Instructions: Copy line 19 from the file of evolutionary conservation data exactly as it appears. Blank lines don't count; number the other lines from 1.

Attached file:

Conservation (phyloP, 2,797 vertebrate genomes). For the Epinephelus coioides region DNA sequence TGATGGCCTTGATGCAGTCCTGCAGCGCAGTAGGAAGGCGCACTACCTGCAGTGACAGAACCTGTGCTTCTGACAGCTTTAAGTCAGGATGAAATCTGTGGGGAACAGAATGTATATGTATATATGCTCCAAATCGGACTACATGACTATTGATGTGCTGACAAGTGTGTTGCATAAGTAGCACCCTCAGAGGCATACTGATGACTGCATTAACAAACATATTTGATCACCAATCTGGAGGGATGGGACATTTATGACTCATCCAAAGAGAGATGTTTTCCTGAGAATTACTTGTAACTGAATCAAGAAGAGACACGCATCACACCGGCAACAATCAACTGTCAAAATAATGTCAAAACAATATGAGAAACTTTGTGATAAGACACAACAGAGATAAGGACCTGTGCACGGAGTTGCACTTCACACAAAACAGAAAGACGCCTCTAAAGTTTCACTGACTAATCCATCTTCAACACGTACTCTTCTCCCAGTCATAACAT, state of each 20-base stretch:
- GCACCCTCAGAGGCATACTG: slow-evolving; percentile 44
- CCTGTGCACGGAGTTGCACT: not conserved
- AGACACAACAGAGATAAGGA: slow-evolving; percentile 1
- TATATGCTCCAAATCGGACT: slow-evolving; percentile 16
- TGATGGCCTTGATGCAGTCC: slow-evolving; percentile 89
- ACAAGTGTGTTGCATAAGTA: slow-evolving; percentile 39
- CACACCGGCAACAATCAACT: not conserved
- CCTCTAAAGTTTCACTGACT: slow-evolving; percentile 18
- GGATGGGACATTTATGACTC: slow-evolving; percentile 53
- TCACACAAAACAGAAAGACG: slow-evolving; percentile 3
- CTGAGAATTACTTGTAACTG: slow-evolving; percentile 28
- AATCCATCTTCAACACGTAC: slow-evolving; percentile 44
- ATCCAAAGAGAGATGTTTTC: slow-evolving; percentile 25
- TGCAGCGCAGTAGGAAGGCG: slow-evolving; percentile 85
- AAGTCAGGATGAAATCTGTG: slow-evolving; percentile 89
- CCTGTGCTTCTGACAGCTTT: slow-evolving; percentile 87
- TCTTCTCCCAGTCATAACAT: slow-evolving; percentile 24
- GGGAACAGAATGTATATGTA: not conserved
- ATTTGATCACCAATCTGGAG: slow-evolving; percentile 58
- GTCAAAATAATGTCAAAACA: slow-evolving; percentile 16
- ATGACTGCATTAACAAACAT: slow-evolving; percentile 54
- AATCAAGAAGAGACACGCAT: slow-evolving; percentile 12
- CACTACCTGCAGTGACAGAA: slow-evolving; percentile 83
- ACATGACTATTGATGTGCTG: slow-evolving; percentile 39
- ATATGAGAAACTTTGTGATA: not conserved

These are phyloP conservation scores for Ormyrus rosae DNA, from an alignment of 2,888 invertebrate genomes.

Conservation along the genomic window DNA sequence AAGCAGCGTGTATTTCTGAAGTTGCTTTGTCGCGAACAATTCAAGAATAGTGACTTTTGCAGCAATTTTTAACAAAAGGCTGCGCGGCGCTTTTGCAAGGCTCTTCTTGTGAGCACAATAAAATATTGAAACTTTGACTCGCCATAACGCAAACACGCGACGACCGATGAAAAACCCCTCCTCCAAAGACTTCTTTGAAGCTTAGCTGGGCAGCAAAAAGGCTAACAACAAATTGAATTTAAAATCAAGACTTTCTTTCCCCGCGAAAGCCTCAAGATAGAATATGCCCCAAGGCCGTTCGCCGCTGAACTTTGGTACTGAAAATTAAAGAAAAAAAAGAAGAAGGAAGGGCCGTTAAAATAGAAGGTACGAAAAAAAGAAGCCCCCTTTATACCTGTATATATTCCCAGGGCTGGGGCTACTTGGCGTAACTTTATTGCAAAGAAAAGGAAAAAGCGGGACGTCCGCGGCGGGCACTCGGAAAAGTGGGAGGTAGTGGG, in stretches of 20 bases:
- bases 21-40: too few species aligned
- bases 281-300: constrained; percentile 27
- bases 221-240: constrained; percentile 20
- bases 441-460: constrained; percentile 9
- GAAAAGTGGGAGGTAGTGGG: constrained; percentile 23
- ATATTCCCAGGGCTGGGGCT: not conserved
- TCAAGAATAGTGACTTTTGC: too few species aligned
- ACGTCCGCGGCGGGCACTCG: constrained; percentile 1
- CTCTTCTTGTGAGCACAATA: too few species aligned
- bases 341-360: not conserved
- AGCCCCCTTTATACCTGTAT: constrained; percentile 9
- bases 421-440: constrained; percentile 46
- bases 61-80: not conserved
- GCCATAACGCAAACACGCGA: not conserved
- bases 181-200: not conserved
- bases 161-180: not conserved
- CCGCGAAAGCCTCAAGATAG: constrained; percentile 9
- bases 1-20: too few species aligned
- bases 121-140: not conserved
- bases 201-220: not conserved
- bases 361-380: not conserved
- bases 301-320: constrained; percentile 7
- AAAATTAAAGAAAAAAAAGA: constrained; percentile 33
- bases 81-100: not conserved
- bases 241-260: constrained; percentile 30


- GGGAACAGAATGTATATGTA: not conserved